Citing the drag from the Delta variant of the coronavirus, Southwest Airlines on Wednesday warned of weaker revenues in the current quarter as bookings slow.
Southwest, a domestic-focused US carrier, said its third-quarter revenue outlook had “worsened by an estimated three to four points” compared with the one it released last month.
“The Company has recently experienced a deceleration in close-in bookings and an increase in close-in trip cancellations in August 2021, which are believed to be driven by the recent rise in COVID-19 cases associated with the Delta variant,” Southwest said in a securities filing.
Southwest projected that August revenues would be down 15 to 20 percent compared with the 2019 period. It previously estimated a decline of 12 to 17 percent.
On the positive side, Southwest said travel demand for the Labor Day weekend, which traditionally marks the end of summer, “remains healthy.”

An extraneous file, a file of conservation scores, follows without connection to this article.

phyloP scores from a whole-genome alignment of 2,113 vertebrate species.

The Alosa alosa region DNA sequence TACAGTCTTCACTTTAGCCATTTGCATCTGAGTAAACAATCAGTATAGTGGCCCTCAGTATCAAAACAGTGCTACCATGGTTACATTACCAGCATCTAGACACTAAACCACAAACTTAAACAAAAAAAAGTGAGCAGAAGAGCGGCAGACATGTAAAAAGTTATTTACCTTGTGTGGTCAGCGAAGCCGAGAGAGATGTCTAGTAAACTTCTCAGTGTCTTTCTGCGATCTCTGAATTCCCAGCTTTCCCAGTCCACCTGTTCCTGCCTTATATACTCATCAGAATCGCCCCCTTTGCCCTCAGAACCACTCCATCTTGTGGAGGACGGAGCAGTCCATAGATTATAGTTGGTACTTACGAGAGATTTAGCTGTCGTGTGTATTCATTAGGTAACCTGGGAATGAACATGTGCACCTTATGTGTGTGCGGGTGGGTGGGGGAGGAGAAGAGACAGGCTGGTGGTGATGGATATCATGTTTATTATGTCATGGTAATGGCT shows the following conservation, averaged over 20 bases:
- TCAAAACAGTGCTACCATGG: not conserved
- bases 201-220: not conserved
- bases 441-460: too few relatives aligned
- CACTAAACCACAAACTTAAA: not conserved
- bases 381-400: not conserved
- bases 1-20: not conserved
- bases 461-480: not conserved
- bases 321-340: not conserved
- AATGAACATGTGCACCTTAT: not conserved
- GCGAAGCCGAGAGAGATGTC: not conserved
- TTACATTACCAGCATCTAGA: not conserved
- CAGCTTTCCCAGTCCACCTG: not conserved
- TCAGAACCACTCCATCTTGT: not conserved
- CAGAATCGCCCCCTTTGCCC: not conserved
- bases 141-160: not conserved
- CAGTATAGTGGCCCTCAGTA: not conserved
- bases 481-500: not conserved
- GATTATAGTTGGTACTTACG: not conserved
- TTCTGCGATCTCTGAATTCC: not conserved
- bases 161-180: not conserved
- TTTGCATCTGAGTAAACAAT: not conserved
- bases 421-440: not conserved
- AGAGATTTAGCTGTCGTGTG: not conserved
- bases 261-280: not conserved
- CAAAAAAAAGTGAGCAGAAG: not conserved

The new forecast highlights the fluid impact of Covid-19, which has seen a resurgence in infections in recent weeks in Florida, Texas and other states with low vaccination levels.
On July 22, Southwest Chief Executive Gary Kelly had said there was “no indication anywhere” of an impact from the Delta variant on customer behavior.
But Kelly told analysts on a conference call that he was “worried” about such an impact, adding that the carrier needed to be “very nimble and very flexible” in case consumers restrict travel due to the virus.
Shares of Southwest were volatile Wednesday, opening lower but rising 0.2 percent to $51.21 in mid-morning trading.
Southwest flies to both of Costa Rica’s major airports (SJO and LIR) with routes from Houston, Denver and the Washington, D.C. area.